Also unecessary: Andy’s romance. Andy’s antics are often comic relief, but, in the past, his storylines have at least somewhat intersected with the main narrative (Nancy). Instead, in this episode, Andy (Justin Kirk) continues his fling with Maxeen (Lindsay Sloane), the artist from last ep., only to find himself in a polyamorous pickle. No connection whatsoever to the rest of the characters. Continue reading
Posted in review, TV
Tagged Alexander Gould, entertainment, eric jewett, hunter parrish, justin kirk, kevin nealon, lindsay sloane, martin short, Mary-Louise Parker, reviews, television, tv, weeds
Weeds has always been great at the cliffhanger ending. The wonderfully shocking closing scene of this season’s opener, for example. Last episode‘s closing scene was less shocking, but still provided a compelling problem for Nancy to overcome.
“Game-Played” opens with the resolution for last episode’s cliffhanger. Nancy (Mary-Louise Parker) did test positive for marijuana, after she–uncharacteristically– smoked with her former cellmate’s brother. Since sending Nancy back to jail would make Weeds fairly boring, sitcom law allows Nancy a second chance.
Oh also, Andy (Justin Kirk) is the saddest character ever. More on that later. Continue reading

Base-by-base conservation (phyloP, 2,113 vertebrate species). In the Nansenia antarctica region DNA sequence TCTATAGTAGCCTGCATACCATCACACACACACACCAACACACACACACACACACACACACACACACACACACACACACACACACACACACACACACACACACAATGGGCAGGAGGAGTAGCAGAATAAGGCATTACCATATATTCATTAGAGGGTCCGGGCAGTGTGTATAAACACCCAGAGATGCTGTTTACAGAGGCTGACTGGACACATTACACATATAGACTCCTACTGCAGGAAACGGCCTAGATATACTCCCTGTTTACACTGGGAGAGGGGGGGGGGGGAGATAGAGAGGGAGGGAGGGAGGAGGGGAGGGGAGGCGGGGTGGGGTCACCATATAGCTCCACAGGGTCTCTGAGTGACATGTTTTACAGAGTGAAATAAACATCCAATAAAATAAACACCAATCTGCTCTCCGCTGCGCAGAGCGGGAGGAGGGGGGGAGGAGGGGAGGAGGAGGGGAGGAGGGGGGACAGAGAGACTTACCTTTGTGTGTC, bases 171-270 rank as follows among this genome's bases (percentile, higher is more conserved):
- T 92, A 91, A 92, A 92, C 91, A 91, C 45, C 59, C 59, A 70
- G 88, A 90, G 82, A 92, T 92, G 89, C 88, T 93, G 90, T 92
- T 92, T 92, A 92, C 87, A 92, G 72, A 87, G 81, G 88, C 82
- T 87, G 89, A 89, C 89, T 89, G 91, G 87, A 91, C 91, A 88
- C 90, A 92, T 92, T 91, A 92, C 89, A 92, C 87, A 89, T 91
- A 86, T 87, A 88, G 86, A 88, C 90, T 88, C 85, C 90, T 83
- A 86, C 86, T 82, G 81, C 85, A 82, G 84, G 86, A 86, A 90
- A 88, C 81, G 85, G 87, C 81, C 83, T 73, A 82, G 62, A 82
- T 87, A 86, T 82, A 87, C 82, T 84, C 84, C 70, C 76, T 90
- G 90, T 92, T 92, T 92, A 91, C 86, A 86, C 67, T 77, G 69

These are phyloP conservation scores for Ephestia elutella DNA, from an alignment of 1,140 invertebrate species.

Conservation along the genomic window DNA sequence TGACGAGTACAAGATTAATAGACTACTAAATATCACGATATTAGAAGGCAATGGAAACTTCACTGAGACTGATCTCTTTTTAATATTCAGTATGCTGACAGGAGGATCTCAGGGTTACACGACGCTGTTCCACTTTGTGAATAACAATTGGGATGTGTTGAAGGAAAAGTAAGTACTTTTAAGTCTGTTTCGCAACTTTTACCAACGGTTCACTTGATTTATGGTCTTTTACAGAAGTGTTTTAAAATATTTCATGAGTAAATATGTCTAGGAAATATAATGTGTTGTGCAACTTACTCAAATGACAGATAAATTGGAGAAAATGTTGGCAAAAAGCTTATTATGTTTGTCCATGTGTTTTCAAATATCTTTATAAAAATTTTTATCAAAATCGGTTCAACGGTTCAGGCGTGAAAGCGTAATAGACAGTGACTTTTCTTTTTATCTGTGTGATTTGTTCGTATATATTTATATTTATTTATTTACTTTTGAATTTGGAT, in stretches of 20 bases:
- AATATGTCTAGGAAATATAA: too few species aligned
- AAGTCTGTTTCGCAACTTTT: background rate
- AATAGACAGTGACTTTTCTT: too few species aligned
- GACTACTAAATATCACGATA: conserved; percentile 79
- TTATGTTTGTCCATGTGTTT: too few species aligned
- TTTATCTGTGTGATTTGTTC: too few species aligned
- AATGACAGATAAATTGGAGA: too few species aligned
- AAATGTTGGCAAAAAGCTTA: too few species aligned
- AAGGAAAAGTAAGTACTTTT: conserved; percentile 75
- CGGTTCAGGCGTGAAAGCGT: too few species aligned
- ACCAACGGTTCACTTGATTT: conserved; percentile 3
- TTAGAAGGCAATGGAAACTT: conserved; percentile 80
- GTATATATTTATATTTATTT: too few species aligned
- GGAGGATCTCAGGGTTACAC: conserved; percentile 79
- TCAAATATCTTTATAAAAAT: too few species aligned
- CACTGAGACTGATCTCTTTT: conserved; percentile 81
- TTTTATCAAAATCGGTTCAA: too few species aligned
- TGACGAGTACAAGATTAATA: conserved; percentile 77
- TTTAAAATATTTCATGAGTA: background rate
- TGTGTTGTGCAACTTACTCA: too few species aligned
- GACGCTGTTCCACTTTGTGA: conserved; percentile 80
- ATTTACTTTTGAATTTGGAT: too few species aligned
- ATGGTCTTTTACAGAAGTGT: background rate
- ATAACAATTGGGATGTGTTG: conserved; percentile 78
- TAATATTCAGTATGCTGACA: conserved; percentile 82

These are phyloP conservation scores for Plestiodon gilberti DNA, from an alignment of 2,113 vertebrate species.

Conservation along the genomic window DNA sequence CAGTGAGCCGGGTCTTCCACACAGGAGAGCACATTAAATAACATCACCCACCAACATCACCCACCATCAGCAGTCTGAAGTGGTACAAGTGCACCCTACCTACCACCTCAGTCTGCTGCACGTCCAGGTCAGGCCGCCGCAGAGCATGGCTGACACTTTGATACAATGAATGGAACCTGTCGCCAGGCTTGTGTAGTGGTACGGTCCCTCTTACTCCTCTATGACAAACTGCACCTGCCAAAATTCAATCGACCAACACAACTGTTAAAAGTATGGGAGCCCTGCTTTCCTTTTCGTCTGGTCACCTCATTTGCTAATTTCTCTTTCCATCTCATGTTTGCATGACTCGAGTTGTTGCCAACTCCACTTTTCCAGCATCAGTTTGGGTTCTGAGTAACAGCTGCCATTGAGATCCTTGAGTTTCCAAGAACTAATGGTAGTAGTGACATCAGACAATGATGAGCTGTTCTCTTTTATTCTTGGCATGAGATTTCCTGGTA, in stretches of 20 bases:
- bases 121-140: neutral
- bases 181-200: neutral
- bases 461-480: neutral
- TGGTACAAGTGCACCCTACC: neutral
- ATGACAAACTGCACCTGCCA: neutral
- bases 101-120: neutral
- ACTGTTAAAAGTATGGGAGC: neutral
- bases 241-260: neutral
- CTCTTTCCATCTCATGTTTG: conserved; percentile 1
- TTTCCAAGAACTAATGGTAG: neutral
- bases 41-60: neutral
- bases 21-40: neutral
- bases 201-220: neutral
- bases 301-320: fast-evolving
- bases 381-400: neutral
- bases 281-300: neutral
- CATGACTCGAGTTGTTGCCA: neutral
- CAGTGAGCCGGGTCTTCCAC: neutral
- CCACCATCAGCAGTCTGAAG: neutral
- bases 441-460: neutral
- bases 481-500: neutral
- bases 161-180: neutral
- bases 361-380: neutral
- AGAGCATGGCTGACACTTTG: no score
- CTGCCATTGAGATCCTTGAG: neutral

Posted in review, TV
Tagged Alexander Gould, entertainment, hunter parrish, justin kirk, kevin nealon, Mary-Louise Parker, Pablo Schreiber, reviews, television, tv, weeds
Let me preface this by saying that these aren’t my predictions. If I were filling out an Emmy scorecard, I’d probably choose differently. However, if I had an official ballot in front of me, this is how I’d be voting.
Impressive nod to Game of Thrones in its freshman season. Obvious nods to Mad Men, Dexter, Boardwalk Empire. Friday Night Lights is in its final season, and hasn’t won yet, but for the show to go home with the big prize would still be somewhat of an upset. This season of Dexter hasn’t lived up to the marvelous plot-twisting of last season. Mad Men, on the other hand, is a show that ages like a fine wine. My vote:
Posted in TV
Tagged 30 rock, boardwalk empire, degrassi, dexter, emmy awards, emmy nominations, entertainment, friday night lights, futurama, game of thrones, glee, how i met your mother, mad men, modern family, parks and recreation, robot chicken, simpsons, south park, television, the big bang theory, the office
Do the Right Thing is the film that made Spike Lee. The movie is intelligent, poignant, and powerful, and deals with a topic that is painfully relevant in modern day America.
It’s easy to make a generic movie about race relations. Throw in a few slackjawed racists, and some do-gooders, and in the end, everyone gets along and sings Kumbayah. This is not the case with Do The Right Thing.
Posted in contemporary, film, review
Tagged bill nunn, danny aiello, do the right thing, entertainment, film, giancarlo esposito, malcolm x, martin luther king jr., movies, ossie davis, race, racism, reviews, samuel l. jackson, spike lee